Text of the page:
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Posts tagged ‘3D Modeling’

TLCD Architecture’s Office Attains LEED Certification!

TLCD Architecture, LEED Commercial Interiors, USGBC, Office Design, Urban OfficeWe just learned that TLCD’s office interior has achieved certification under the LEED 2009 Commercial Interiors rating system. While this is not our first LEED certification, it’s particularly meaningful since it’s our own office environment.

Leadership in Energy and Environmental Design (LEED) is one of the most popular green building certification programs used worldwide. Developed by the non-profit U.S. Green Building Council (USGBC) it includes a set of rating systems for the design, construction, operation, and maintenance of green buildings, homes, and neighborhoods that aims to help building owners and operators be environmentally responsible and use resources efficiently.

We are proud to have designed a very sustainable office environment, and hope that it will spark interest on the part of our clients and other visitors to our office to do the same.

Commercial Architecture: Metal Origami Cladding Featured on Cover

Commercial Architecture, Museum on the Square, Metal Perforated Cladding, Architectural Facade, Building Materials, McNichols Perforated Metal, BT Mancini, TLCD Architecture

When TLCD Architecture set out to transform a former telephone switching building in downtown Santa Rosa into a mixed-use project called Museum on the Square, our goal was to turn the windowless structure into a vibrant, urban building with visual appeal. In order to achieve this objective, we overlaid the concrete structure with perforated aluminum panels by McNichols Perforated Metal. Working with fabricator and installer B.T. Mancini, TLCD designed a series of bent panels to achieve a unique sculptural effect. Low and behold, these “origami’ panels (as we call them) ended up on the cover of Commercial Architecture Magazine, along with an article about our use of the perforated metal panels.

Read full article here…

Commercial Architecture, Museum on the Square, Metal Perforated Cladding, Architectural Facade, Building Materials, McNichols Perforated Metal, BT Mancini, TLCD Architecture

Summertime STEM Education and Architecture

mike hauser algebra academy, tlcd architecture, summer school for architects, 3d models, algebra and architecture

By Carl Servais AIA, NCARB, LEED AP

The Mike Hauser Academy is a summertime program through the Santa Rosa Chamber of Commerce that focuses on STEM (Science, Technology, Engineering and Math) education. The program provides students entering 9th grade with hands-on experience from STEM related employers in the area. TLCD Architecture hosted the class the week of June 20th and I had an opportunity to work with fellow designers, Nick Diggins and Stacey Walker to shape the curriculum for the week.

We had a lot of fun leading the students through the process of measuring an existing space, creating scale drawings by hand, developing a design based on a functional program, and finally modeling their design in 3D. The students did an amazing job working together throughout the week, which culminated in a presentation of their design to the group, complete with floor plans and a 3D rendering that could be viewed with Google Cardboard viewers. They particularly enjoyed seeing their own pictures as scale figures within the renderings. Check out these stereo panoramic renderings of the students inhabiting their designs:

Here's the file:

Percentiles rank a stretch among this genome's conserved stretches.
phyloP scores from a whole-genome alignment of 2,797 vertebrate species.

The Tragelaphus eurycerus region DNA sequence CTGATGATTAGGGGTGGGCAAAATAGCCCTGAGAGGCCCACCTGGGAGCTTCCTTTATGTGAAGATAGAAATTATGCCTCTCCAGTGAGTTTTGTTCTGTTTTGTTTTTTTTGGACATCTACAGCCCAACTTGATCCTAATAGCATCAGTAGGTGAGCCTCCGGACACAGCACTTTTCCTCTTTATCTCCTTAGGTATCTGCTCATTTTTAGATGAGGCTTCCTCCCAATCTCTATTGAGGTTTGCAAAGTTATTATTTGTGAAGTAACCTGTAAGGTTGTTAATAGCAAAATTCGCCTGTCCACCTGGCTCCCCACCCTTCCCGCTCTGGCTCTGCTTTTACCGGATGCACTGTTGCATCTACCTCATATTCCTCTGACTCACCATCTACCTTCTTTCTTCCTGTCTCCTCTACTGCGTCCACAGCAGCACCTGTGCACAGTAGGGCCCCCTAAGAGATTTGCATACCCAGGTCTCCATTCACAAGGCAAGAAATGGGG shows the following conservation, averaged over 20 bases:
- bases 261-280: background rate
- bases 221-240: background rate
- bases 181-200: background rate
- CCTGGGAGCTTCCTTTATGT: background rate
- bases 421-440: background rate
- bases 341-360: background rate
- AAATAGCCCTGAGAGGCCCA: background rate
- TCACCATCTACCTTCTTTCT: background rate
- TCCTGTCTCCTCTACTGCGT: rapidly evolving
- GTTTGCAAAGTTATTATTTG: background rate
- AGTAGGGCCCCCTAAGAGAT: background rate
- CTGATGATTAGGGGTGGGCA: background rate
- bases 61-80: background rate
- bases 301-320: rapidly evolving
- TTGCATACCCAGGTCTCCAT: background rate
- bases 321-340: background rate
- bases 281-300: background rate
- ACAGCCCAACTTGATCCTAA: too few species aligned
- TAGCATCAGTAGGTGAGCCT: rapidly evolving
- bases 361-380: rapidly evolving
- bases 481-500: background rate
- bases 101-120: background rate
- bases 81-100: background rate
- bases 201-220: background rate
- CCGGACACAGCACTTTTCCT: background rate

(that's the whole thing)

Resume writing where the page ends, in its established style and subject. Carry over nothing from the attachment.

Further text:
green screen, avatars, mike hauser academy, santa rosa chamber of commerce, tlcd architecture, 3d model, STEM, science, technology, engineering, math

Lucas and Ginger

http://pano.autodesk.com/pano.html?url=jpgs/736133b5-4d1f-4157-9609-ffea6be8b99c

Dorian and Janai

http://pano.autodesk.com/pano.html?url=jpgs/4c793c80-ec79-4125-b49d-709875031e62

Jerry and Montse

http://pano.autodesk.com/pano.html?url=jpgs/6fba6e88-9cab-42c4-981b-e570b20bc6ba

TLCD Announced as Architect for Wine Spectator Learning Center

Wine Business Institute, Sonoma State University, TLCD Architecture, Hospitality ClassroomSonoma State University announced today that TLCD Architecture and BNBT Builders will partner on the design and construction of the Wine Spectator Learning Center in Rohnert Park.

“As the educational nucleus of a thriving regional economy, it was important to us to engage local professionals on this project. We decided after a lengthy review of top quality firms that TLCD and BNBT have the right combination of skill and experience. Over the coming months, a cutting-edge facility will take shape on campus, designed and built to provide the University community a teaching and learning environment that meets its demands and exceeds expectations as one of California’s leading institutions of higher education,” Dr. William Silver, Dean of the School of Business and Economics said.

TLCD Architecture has been working with the Wine Business Institute at Sonoma State since early 2014 to bring high level design visualizations to the fundraising effort and is thrilled to continue as the architect for this project.

“It’s a real privilege to be involved in such an innovative project.  Sonoma State University and the Wine Business Institute have taken a very sustainable approach by revitalizing one of the original campus buildings. We believe the transformation will be truly stunning, and provide a perfect home for this forward-thinking regional and international program,” Brian Wright, Principal at TLCD Architecture said. 

TLCD Architecture: Revit Tips for January

Revit Tips Graphic_crop

Door, Window, and Frame Types by David Moyer

Are you still making drafting views and using annotation lines to depict your door, window, and frame types? There are better ways. Ways that leverage the Building Information Model and assure that when a change happens these type views are automatically updated. Today I have two such options for you to consider: 1. Legends and 2. Elevation Views.